I sadly missed the USPS delivery of my rad new Patti Smith poster. I bought it two weeks ago while I was in Oakland, and decided it would be safer to ship it home to Brooklyn than squash it in my suitcase.
I’d been wondering what was taking so long, and then on Friday, my mail carrier left me that ubiquitous yellow double-sided card to let me know I’d missed him.
It seemed I could pick it up at the Post Office, but with 1 week left before Christmas — peak package delivery season — there was no way I was about to take a non-required trip to wait in line alongside throngs of last-minute gift senders.
So redelivery it was.
It took me nearly ten minutes of flipping the card back and forth and back again to tentatively figure out how to get it redelivered. I decided this form had some serious problems.
- The form has poor information hierarchy and separation of concerns.
- It’s repetitive to make up for that, and as a result wastes space. Even when it’s not repetitive, it uses space inefficiently.
- It uses vocabulary and font sizes that might be inaccessible for many US residents served by the Post Office.
- All of the above makes the form very confusing.
- It’s pretty ugly.
I started to think of the hundreds of thousands of people who were also likely pondering this card with frustration this holiday season, and I wondered whether I could do a better job. Inspired by Peter Smart’s thoughtful proposal to redesign airline tickets and Citizen Onboard’s critiques of food stamp applications to make them more accessible, I decided to give it a try.
So ten minutes of confusion turned into a design project that took much of Saturday. (For the record, hours of pondering a government form was surprisingly just what I needed after a relentless week of holiday parties…)
The form has 1 main goal: Get your mail to you.
I started by laying out the different aims of the form in service of that goal. Then I tried to turn each aim into a clear, distinctive section.
I’ll articulate each of those aims, explain why I think the form ineffectively achieves them, and show how I tried to solved those problems.
First, a few notes about my design:
- I decided to use a vertical layout for my design to avoid the confusing and uneven columns that plague the original. With a background in web UX, I tend to favor the vertical reading experience.
- I used the same size card, since I imagine the Post Office has rooms filled with this 3.5 inch by 5.5 inch card-stock. Also, I wanted to see if I could use the space as a constraint.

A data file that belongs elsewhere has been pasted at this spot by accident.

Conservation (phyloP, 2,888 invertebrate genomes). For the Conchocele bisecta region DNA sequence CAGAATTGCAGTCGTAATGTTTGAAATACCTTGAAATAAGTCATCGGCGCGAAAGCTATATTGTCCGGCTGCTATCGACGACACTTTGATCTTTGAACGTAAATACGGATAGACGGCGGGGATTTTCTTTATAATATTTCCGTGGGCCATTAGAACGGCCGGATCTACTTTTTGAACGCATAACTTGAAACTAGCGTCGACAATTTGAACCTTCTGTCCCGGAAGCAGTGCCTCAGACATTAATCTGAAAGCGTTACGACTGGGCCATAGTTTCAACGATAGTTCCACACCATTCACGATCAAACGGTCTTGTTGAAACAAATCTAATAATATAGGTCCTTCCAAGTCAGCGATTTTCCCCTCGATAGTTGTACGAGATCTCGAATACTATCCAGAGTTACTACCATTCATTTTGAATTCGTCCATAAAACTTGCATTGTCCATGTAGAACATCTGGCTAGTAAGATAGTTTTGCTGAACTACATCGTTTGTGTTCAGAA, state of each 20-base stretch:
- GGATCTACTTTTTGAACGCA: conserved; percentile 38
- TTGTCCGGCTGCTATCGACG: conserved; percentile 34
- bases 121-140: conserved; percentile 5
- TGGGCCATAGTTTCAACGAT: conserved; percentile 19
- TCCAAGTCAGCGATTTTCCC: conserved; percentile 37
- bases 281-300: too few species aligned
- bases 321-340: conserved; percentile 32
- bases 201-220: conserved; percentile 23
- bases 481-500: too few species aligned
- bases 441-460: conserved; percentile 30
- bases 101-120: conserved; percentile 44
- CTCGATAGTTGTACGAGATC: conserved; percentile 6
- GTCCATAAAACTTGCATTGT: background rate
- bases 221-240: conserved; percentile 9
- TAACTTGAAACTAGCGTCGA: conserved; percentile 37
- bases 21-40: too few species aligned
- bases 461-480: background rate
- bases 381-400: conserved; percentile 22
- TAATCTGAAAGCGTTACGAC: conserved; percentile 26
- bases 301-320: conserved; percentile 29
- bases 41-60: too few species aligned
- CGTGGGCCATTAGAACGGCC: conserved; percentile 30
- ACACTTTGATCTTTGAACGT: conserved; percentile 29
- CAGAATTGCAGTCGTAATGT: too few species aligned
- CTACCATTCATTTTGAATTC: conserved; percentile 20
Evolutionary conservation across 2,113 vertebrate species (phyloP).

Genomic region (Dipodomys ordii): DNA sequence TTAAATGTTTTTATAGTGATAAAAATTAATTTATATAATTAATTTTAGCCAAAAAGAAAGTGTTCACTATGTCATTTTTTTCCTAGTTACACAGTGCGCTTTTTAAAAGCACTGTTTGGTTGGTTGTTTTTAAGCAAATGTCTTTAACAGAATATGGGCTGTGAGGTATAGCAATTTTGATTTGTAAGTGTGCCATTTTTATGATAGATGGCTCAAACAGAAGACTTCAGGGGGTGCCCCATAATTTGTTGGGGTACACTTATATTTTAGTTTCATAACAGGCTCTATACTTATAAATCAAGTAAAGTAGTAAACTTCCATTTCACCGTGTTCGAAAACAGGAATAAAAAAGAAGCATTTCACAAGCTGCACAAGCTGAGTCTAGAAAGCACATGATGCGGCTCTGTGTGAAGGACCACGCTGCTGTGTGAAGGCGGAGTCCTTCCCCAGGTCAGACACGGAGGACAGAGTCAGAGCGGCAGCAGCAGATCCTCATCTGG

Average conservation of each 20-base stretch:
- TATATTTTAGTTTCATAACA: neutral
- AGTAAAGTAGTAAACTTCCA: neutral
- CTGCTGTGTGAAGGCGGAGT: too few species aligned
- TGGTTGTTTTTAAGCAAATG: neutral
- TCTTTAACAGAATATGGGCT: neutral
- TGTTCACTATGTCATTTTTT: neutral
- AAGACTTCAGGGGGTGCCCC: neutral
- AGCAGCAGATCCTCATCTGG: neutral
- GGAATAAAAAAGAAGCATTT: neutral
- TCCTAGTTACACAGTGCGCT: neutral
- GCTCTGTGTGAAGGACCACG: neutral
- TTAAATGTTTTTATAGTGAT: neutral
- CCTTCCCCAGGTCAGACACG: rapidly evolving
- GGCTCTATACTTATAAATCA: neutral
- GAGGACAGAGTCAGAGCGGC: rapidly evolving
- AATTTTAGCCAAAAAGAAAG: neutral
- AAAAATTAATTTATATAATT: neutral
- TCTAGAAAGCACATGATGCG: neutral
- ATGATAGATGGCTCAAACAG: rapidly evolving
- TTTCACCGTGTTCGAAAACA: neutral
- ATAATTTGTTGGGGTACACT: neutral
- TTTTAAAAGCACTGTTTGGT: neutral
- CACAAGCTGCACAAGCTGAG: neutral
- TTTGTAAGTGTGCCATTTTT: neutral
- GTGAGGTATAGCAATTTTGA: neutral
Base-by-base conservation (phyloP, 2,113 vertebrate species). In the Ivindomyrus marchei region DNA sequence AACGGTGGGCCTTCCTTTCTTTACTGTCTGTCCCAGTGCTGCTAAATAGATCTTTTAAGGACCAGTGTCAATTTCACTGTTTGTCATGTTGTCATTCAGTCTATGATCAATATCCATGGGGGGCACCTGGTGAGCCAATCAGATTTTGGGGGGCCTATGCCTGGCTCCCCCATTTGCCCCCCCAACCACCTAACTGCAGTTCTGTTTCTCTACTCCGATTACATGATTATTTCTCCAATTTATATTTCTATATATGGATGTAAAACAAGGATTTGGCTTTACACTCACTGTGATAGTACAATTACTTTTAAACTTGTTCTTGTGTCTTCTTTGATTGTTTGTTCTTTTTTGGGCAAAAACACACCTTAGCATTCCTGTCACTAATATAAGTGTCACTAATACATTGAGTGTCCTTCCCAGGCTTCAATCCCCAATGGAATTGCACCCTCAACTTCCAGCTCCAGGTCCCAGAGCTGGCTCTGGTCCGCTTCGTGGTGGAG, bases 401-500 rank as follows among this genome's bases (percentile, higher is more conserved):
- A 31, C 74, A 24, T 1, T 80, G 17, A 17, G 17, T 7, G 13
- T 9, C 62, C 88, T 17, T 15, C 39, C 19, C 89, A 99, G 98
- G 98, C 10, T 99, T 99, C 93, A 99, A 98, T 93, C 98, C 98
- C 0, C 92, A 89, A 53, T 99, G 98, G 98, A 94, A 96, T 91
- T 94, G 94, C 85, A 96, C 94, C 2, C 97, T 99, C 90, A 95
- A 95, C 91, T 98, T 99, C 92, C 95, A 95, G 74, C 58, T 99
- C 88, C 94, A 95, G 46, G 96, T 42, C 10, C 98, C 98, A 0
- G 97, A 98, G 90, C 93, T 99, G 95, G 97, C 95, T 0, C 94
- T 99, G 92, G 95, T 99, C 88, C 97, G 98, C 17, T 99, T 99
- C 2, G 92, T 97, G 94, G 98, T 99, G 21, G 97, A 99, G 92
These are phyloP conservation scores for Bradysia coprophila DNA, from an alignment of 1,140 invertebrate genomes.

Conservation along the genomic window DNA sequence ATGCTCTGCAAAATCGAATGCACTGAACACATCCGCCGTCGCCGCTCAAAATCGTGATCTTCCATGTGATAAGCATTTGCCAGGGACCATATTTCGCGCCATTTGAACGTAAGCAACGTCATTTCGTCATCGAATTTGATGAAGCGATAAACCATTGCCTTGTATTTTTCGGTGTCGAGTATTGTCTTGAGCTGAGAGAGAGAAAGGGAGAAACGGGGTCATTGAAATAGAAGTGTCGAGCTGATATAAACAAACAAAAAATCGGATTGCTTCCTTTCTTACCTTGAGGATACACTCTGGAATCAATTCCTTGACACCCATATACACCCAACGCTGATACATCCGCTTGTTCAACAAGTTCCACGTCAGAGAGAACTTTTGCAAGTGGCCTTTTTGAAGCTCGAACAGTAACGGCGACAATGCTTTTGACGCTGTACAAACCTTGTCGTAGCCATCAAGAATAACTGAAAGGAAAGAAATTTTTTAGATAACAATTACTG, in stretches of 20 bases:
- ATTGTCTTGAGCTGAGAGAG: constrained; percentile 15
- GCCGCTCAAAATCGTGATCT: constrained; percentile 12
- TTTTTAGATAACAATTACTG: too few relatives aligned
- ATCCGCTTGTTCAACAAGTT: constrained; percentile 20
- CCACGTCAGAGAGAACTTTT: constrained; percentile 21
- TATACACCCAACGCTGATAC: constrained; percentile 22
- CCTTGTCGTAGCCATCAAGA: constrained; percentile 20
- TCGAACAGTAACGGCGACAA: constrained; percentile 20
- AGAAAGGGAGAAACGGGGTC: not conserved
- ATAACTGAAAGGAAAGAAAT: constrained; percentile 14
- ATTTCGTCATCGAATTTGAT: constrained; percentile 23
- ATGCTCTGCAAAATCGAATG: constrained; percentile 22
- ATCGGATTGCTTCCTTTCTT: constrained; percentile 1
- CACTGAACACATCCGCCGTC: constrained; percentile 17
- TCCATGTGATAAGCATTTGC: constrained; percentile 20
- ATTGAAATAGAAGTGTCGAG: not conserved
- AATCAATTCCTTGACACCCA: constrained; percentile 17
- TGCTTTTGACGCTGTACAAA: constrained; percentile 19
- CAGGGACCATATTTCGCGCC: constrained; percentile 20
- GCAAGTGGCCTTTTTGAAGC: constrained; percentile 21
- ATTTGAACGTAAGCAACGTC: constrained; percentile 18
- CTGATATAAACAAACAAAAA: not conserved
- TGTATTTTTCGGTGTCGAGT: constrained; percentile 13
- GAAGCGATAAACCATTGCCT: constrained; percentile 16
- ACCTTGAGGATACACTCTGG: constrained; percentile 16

- I went with Helvetica, since people in the US have a lot of experience reading it.
- I’ve never done anything like this before!
- For the record, my form is most definitely not an official USPS form.
1. The 5 Ws of your package: Delivery and Item Details
When you see the slip sitting in your mailbox, you want to know… Why is this slip sitting here in my mailbox? To answer that, you need to quickly understand the other 4 Ws: Who is this package for? What is it? Where was it delivered? When was it delivered?
The answers are scattered across the front side of the page.
I decided to place all these sections at the top since you want to know this information first. I made it more readable by putting them within a single Mad-Libs style human-readable sentence. This is the main section the mail carrier will need to fill out, too, so it should also make her job quicker to have all the writing in one place.
I moved the article number to the back, since you might need it later to set up redelivery, but it doesn’t make any sense by itself when you’re trying to learn about the package.
I also placed your final notice and payment required section at the top, rather than at the bottom. I wanted to get your attention if you are about to lose your package, or if you’re going to have to actually hand over cash to receive it.
2. Your options for getting your package
Once you know what your package is, you want to know what you can do to get it. The 3 options (Redelivery, Post Office, gopost) to get your package back are listed multiple times, though in certain places there are only 2 options listed. Do I qualify for all these options? It’s not totally clear.